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Auld Lang Syne

At many New Year’s Eve parties, the song “Auld Lang Syne” is played or sung at midnight, as a means of saying farewell to the old year and greeting the new. The phrase “auld lang syne” is Scottish dialect for “old long ago.” The song itself is attributed to Robert Burns (1759-1796), Scotland’s most famous poet.
Robert Burns’s Restoration
Burns scholars recognize that the poet did not write the entire song. They point to a letter that Burns wrote to a friend in which Burns admits as much. Rather, he found a fragment of an old folk ditty, restored it, and added new verses. In the letter, Burns paid high tribute to the anonymous writer of the brief text that he elaborated on:
Light be the turf on the breast of the heaven-inspired poet who composed this glorious fragment! There is more of the fire of native genius in it that in half a dozen of modern English Bacchanalians [Robert Burns Encyclopedia web page].
No one knows exactly how much of the song was written by Burns, but scholars believe that the poet definitely wrote what are now the song’s third and fourth verses.
Though Burns paired his lyrics with an already existing Scottish folk tune, his editor decided to publish them with a different old Scottish folk melody, the one we still use today. In Scotland the popularity of “Auld Lang Syne” grew over the years, until it displaced “Good Night and Joy Be Wi’ You A’” as the song traditionally sung at the break up of a festive gathering.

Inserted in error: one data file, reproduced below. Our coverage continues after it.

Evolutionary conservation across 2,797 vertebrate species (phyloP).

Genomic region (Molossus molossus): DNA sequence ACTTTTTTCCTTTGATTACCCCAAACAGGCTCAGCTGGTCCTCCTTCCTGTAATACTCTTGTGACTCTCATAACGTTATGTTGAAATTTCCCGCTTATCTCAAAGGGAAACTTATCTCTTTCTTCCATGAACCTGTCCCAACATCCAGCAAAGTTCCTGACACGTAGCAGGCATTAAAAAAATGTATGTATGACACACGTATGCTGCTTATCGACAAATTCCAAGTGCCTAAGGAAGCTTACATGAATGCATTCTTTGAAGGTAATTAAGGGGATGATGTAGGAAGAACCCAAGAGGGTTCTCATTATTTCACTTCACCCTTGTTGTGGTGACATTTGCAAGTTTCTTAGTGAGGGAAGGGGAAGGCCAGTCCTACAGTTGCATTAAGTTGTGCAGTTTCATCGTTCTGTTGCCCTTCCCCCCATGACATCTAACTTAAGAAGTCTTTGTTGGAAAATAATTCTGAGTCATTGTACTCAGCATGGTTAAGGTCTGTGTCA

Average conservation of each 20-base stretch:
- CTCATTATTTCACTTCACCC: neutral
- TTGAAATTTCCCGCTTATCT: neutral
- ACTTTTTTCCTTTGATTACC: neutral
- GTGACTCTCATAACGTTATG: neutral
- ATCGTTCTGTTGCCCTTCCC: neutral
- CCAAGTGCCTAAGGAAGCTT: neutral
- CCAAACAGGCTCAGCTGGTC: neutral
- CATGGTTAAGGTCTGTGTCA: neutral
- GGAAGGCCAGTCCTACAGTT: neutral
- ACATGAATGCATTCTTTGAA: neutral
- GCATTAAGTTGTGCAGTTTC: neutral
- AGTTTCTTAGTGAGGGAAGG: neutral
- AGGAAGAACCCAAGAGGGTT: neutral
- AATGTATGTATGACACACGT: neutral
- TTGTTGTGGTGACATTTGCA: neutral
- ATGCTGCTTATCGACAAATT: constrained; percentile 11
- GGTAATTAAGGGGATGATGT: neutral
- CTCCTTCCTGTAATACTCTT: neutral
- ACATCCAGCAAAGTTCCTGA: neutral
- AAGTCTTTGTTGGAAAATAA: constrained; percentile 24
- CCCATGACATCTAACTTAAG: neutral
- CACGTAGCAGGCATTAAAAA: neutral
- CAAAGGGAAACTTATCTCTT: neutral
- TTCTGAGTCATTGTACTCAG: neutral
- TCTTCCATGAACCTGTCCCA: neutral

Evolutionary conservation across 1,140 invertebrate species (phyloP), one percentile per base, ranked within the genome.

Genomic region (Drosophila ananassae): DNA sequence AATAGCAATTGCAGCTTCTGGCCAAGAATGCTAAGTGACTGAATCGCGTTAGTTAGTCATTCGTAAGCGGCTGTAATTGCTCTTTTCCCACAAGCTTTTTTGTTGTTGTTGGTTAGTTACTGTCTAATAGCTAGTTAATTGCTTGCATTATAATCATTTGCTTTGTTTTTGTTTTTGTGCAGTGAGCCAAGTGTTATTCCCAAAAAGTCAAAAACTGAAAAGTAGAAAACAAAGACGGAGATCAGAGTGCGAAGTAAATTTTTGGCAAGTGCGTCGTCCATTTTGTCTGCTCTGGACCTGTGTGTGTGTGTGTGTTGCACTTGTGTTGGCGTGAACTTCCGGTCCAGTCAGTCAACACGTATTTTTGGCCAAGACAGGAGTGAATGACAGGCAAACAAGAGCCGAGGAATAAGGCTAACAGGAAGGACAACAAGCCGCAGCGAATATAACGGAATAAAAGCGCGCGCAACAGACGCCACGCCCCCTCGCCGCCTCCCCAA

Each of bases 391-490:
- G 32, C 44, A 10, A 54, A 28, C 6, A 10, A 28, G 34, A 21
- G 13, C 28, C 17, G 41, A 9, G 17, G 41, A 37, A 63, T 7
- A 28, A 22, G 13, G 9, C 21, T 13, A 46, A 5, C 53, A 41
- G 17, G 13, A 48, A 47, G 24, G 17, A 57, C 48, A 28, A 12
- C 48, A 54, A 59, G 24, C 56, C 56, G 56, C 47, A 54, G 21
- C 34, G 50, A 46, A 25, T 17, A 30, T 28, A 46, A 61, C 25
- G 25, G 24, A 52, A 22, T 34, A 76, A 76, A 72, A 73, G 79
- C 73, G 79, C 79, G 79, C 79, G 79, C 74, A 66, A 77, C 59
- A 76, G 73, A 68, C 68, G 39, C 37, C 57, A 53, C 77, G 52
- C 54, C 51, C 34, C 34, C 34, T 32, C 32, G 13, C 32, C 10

Auld Lang Syne” Becomes an American New Year’s Song
So how did this old Scottish tune become so well known in Ameri-ca? The answer lies in the power of television to publicize and pro-mote. In 1943, the New Year’s Eve festivities taking place in NEW YORK CITY’s TIMES SQUARE were televised for the first time. As viewers waited for midnight to arrive, they were treated to coverage of Guy Lombardo’s dance band, playing live at the Grill Room of the Roosevelt Hotel (in later years the venue changed to the Waldorf-Astoria Hotel). Guy Lombardo decided to close out his New Year’s Eve performances with the tune “Auld Lang Syne.” Having grown up in western Ontario, a region of Canada with a significant population of Scottish descent, he was familiar with the tune. In fact, when playing locally he frequently ended his performances with the song. Although he doubted that many Americans were familiar with “Auld Lang Syne,” he played it anyway as a way of musically tipping his hat to the broadcast’s corporate sponsor, Robert Burns’s Panatella cigars. Guy Lombardo and his dance band became a fixture on these New Year’s Eve broadcasts, and so did the song “Auld Lang Syne.” This yearly television exposure encouraged Americans to adopt as their own the custom of singing “Auld Lang Syne” to bid farewell to the old year.

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